I wish I remembered more about Sega Channel. What a crazy idea at the time that was.

Never beat any NES or Game Gear game. Closest I came to was Bubble Bobble and that's because my brother and I would Co-op it, and you'd get codes to jump to that level if you lost all your lives.

I had no fucking idea how to play Mario is Missing. I remember being Luigi and running up alleys and jumping in warp pipes but never felt like I was making progress. Just running in circles.

My brother and I also sold Goldeneye for $7... That was pretty dumb.

#13 Posted by MordeaniisChaos (5730 posts) -

Voldermort is almost impossible to beat in the first Harry Potter game, that wasn't an error on my part, fuck that!

#14 Posted by InternetCrab (1504 posts) -

When I was younger, back when Pokémon Ruby came out (I was about 10 years old), I had no idea how to figure out the puzzles in the gyms....Thank god I had friends who could help me!

#15 Posted by Clonedzero (4200 posts) -

I LOVED Zelda: Orcarina of Time.

So of course it bought the direct sequel, Majorias Mask.

I popped it in, did the first stuff, spent a whole bunch of time exploring around, then the day cycle changed and everything i just did reset, so i was like "FUCK THIS GAME!!!!!!" and never played it again.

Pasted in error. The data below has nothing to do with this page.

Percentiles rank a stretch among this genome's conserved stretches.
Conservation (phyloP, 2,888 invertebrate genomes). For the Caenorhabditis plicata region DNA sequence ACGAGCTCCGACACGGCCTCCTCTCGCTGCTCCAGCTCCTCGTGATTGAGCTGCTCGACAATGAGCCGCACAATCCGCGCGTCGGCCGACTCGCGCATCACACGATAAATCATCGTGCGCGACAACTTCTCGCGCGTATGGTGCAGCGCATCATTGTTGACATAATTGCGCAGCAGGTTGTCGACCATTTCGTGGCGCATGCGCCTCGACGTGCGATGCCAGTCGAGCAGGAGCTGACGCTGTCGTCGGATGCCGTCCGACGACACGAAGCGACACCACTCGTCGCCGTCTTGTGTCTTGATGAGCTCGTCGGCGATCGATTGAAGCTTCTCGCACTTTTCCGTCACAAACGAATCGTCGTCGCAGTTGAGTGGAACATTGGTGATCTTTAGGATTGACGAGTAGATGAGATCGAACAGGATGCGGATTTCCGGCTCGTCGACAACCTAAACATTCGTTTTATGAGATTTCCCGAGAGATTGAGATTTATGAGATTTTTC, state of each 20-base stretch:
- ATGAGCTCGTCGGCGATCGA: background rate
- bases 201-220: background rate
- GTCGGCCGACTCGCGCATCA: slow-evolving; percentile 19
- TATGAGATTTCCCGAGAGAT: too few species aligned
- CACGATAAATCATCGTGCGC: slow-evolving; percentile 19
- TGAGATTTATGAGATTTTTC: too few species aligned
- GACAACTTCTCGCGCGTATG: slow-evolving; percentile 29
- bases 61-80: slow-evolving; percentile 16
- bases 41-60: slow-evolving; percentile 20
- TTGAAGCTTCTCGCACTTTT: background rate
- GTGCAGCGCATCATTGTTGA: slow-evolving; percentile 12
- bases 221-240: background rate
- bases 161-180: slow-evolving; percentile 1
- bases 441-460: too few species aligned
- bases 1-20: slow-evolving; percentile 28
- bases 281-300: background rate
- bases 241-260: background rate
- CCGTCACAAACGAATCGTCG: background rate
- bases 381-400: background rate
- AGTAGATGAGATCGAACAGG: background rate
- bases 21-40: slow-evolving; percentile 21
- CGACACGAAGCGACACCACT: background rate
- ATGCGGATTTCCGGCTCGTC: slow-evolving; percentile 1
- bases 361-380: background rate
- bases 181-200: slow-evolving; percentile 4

#16 Edited by Jay_Ray (1102 posts) -

I LOVED Zelda: Orcarina of Time.

So of course it bought the direct sequel, Majorias Mask.

I popped it in, did the first stuff, spent a whole bunch of time exploring around, then the day cycle changed and everything i just did reset, so i was like "FUCK THIS GAME!!!!!!" and never played it again.

Me too, god damn it was basically Time Limit: The Game

#17 Posted by egg (1467 posts) -

We rented Zelda LttP once and I thought the save file screen was a character select.

I couldn't tell if there was any particular goal or progression system to the game, it just seemed like you just go around and explore and that was the game.

When we bought a new copy of the game it was sort of an eye-opener. :p

#18 Edited by geirr (2576 posts) -

First time I was up all night playing a game was with Willow for the NES. I was around 9.

I later came to pull all-nighters with Zelda 3 and many early Final Fantasy games so I tried raising my standards.

#19 Edited by ArbitraryWater (11756 posts) -

There is a door in the forest temple in Ocarina of Time that requires you to hit a switch that is frozen over. The actual solution involves you firing an arrow through torches on a rotating platform, but according to the kids who helped me get that far I needed Din's Fire, and since you can't go back to childhood until you beat the forest temple... yeah. I thought I was stuck.